The Multinational Monitor has released its 10 Worst companies of 2004, led by the illustrious WalMart, where you can buy stuff for less because the behometh has no accountability. Just in time for Walmart's new PR move, a list of the 10 Worst companies in the world has reminded us that all of the ads taken out in all of America's top papers cannot change the fact that they are in the midst of the largest class action lawsuit in history (1.6 million women employees are suing them), are losing site battles in many communties, block union efforts, pay much less than the national norm, pay women and minorities less, use illegal immigrants for cleaning, supposedly lock workers in at night (from the outside), alledgedly ask workers to stay longer-but off the clock and cause a strain on the US government's welfare programs.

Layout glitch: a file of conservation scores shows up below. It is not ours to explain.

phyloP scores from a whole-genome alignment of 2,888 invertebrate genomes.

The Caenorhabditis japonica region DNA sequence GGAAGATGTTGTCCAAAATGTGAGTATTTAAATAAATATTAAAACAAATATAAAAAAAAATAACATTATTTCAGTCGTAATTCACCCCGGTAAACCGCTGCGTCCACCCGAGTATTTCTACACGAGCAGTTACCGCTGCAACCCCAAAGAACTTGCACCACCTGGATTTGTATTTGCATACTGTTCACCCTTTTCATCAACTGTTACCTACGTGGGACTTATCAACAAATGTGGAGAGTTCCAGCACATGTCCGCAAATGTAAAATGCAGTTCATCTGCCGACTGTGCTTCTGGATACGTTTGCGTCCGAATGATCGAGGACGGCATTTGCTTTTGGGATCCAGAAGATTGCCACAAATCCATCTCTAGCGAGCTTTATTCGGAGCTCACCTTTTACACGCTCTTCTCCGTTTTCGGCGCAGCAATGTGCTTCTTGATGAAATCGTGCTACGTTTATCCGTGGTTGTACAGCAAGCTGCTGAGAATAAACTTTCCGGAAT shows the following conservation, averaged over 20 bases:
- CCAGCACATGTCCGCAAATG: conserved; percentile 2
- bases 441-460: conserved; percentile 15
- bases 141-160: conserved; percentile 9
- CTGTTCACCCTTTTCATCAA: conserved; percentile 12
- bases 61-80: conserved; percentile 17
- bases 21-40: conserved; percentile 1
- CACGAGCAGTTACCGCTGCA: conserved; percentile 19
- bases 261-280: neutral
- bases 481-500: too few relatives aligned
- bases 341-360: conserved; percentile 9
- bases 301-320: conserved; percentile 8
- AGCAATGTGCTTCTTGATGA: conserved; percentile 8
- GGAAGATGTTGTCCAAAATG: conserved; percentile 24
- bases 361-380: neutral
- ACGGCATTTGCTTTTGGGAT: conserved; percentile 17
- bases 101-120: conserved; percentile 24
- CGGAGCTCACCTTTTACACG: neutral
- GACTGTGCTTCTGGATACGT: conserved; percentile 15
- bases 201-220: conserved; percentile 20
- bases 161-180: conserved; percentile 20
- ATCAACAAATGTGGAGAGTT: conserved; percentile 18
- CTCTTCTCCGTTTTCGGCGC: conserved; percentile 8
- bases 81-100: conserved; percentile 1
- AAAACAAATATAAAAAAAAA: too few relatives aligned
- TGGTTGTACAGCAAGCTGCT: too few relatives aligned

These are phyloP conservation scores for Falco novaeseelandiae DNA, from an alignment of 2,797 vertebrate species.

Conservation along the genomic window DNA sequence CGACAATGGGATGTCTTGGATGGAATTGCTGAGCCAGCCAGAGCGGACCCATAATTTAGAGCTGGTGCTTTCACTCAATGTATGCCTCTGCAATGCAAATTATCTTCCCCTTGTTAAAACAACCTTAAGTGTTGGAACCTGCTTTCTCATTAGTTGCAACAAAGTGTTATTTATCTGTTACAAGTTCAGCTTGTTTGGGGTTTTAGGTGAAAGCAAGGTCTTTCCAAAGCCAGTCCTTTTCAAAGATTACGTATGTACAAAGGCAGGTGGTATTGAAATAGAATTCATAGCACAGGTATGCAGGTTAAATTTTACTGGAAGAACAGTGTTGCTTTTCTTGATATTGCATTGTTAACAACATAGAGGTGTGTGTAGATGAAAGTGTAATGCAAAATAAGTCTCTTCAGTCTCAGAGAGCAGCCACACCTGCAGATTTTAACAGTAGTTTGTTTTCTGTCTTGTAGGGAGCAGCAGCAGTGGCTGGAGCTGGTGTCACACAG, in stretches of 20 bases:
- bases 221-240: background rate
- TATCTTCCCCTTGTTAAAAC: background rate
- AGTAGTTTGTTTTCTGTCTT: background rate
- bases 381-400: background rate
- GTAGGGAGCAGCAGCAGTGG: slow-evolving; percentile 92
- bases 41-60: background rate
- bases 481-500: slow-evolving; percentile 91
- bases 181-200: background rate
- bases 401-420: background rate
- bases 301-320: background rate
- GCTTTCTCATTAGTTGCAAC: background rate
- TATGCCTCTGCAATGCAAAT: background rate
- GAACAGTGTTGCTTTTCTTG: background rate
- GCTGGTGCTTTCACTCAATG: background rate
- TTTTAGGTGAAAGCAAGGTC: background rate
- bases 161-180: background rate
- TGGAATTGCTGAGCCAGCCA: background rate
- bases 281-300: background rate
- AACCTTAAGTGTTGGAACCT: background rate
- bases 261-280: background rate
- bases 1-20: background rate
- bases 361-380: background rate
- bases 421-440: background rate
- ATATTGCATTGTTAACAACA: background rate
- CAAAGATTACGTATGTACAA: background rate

As one watcher says, “There’s no question that Wal-Mart imposes a huge, often hidden, cost on its workers, our communities and U.S. taxpayers,” Miller said. “And Wal-Mart is in the driver’s seat in the global race to the bottom, suppressing wage levels, workplace protections and labor laws.”
To be fair, Fortune has named them the company to be most admired for 2 straight years- Profits before People should be Fortune's slogan. I guess small aisles, disgruntled employees, unpleasant experiences and some shoppers who expect everything for free is also to be admired. It is worth the extra 25 cents for diapers to go to Target.
Other companies listed include Hardee's, Coca Cola, AIG, Dow and a couple of pharmacuetical companies. It is worth reading.
As a Christian I have the freedom to shop at these places and do business with such companies, but is it responsible? As Paul would ask, "is it beneficial?"
article from St. Pete Times
Multinational Monitor Top Ten List